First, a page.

On Sat, 2 Apr 2005 13:30:11 -0500, "Brian M. Scott" <firstname.lastname@example.org> wrote:
>On Sat, 02 Apr 2005 09:38:07 -0800, Bob <email@example.com> >wrote in <news:firstname.lastname@example.org> >in alt.math.undergrad: > >> On 1 Apr 2005 23:13:09 -0800, "Joseph A." >> <email@example.com> wrote: > >>> You have up to 3 rolls of an unbiased six-sided dice, and >>> your aim is to obtain the highest result from a single >>> roll of the dice. After the first and second rolls of >>> the dice you can choose to stop (and accept the result), >>> or you can choose to roll again. What is the optimal >>> strategy and its expected payoff? > >> "optimal strategy" implies weighing pro and con for alternatives. > >No, the optimal strategy is the strategy with the highest >expected value. >
?? which means the same thing, as you show below.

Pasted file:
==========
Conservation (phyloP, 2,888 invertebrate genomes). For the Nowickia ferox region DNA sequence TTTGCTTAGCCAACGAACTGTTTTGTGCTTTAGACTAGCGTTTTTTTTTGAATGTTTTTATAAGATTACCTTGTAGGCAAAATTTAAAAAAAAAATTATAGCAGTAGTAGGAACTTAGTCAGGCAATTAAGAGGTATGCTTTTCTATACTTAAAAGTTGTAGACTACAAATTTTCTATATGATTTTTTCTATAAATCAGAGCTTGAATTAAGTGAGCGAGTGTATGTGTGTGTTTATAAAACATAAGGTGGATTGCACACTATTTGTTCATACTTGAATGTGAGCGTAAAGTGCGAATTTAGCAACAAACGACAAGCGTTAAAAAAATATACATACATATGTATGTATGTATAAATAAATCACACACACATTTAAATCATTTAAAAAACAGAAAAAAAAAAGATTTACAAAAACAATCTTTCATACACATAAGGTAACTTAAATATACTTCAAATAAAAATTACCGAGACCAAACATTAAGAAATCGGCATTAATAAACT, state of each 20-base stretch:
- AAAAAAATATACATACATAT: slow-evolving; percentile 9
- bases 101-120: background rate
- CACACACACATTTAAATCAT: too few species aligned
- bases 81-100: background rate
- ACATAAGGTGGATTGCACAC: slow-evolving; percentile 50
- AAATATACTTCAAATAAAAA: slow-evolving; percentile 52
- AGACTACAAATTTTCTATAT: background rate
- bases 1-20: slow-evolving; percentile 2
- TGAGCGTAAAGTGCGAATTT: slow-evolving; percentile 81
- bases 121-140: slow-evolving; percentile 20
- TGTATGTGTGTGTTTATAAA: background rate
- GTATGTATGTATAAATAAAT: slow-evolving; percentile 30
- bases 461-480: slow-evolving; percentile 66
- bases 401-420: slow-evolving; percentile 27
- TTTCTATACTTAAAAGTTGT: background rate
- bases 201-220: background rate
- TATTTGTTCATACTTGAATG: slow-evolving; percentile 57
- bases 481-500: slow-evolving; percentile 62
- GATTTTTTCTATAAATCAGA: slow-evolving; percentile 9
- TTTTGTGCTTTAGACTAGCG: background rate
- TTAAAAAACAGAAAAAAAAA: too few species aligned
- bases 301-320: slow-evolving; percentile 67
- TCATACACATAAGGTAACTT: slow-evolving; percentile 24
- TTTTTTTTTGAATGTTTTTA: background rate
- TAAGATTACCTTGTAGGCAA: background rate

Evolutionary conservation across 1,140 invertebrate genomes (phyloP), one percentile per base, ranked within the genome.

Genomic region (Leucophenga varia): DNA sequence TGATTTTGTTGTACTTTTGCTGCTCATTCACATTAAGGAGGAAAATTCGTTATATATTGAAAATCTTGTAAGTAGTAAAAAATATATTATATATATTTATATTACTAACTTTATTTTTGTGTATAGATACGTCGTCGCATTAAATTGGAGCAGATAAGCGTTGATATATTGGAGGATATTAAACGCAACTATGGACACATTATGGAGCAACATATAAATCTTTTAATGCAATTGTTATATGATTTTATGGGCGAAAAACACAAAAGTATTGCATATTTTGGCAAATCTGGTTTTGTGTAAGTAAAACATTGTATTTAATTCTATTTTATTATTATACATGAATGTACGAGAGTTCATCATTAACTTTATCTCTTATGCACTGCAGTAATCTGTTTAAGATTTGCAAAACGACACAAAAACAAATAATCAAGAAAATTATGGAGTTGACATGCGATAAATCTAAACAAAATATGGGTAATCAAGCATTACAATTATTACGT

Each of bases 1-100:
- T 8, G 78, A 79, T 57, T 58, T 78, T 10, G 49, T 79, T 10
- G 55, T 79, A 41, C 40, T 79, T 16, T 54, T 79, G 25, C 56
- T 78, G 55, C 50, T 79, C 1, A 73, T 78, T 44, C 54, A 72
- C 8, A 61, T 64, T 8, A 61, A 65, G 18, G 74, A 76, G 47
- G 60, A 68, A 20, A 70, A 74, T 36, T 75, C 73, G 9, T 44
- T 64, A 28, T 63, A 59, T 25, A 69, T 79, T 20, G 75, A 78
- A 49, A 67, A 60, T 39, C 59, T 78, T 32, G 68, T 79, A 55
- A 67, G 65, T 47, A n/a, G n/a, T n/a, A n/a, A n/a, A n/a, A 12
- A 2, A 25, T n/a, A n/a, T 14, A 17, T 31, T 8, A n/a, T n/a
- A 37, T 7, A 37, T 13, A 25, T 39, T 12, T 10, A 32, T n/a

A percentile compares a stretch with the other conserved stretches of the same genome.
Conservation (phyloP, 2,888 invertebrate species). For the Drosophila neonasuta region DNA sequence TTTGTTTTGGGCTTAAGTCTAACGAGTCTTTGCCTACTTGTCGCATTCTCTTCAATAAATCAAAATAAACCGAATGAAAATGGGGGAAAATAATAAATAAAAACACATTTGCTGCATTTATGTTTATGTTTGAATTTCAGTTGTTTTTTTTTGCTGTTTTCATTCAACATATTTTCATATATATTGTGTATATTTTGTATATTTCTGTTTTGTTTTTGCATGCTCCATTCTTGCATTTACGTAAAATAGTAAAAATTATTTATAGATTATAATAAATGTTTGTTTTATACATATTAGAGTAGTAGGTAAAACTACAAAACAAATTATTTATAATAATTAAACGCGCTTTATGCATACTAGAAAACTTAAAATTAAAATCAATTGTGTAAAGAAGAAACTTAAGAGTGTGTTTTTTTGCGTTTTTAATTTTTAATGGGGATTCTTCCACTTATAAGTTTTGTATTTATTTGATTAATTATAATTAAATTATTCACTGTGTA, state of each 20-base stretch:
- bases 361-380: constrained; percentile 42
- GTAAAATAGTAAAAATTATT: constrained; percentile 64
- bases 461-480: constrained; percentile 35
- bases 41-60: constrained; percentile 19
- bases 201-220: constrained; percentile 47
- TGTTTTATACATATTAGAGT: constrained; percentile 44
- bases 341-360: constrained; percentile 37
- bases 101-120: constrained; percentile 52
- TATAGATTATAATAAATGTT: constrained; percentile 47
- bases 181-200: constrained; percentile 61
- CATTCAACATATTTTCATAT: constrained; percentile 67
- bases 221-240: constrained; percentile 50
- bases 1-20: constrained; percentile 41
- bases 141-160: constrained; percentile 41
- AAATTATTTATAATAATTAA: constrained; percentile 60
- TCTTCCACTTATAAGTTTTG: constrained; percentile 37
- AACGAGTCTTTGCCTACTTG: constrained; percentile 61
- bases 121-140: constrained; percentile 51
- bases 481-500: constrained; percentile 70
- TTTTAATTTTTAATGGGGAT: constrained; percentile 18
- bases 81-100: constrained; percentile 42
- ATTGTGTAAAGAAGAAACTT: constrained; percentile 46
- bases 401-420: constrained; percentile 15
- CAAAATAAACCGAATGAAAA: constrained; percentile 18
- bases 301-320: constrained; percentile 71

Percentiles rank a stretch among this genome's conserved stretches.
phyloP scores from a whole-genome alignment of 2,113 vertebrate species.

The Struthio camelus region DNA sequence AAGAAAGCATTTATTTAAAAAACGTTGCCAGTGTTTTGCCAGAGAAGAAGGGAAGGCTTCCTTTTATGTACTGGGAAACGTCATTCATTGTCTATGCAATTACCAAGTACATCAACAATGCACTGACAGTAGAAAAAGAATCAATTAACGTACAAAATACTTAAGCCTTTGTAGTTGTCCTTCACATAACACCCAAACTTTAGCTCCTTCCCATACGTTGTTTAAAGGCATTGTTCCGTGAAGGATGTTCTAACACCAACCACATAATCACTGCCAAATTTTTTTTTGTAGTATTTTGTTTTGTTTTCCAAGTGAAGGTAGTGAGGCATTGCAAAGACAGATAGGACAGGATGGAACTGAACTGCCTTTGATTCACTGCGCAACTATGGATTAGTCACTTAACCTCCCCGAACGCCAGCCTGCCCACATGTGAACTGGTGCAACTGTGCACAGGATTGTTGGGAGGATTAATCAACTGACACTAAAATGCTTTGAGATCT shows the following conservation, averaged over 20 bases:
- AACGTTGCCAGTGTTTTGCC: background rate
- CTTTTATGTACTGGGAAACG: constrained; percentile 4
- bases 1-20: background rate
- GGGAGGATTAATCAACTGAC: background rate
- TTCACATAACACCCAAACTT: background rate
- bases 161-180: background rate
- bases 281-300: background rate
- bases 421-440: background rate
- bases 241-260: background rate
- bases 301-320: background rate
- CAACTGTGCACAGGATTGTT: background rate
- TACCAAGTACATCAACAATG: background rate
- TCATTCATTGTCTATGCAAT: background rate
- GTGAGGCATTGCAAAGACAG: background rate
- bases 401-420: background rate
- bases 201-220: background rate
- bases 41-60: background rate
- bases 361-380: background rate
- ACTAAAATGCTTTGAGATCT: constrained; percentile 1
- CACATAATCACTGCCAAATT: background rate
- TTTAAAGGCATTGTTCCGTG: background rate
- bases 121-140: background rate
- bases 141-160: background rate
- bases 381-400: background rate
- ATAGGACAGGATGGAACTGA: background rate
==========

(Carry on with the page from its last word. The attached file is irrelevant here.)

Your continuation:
>> What is the cost of doing one more roll? You have not >> stated any cost, > >Although it isn't stated explicitly, it's clear that your >final score is the *last* number that you roll,
I agree that seems likely (and thus I agree with your analysis below). But I'm not so sure it is really clear from the statement of the question; it certainly did not seem clear to the OP.
Most importantly, I think... we agree that determining the strategy requires a clear understanding of the "rules". If the OP was not clear what the game was, then it would not be possible to work out the problem. Step 1 is to be sure what the game is, either because it is stated, or because one makes an assumption.
>so the cost >of rolling again is the probability of getting a result >lower than your last roll.
yep. You are now doing what I suggested at the start, considering the con of one approach.
> >> so it would always be of advantage to >> roll again (unless you already have a 6). > >This is obviously not true. Suppose that your first roll is >a 1; clearly you cannot lose by rolling again. Suppose that >you now roll a 5. If you roll a third time, the probability >is 2/3 that you will end up with a lower score, 1/6 that you >will end up with the same score, and 1/6 that you will >improve your score; clearly you should not roll a third >time. > >Brian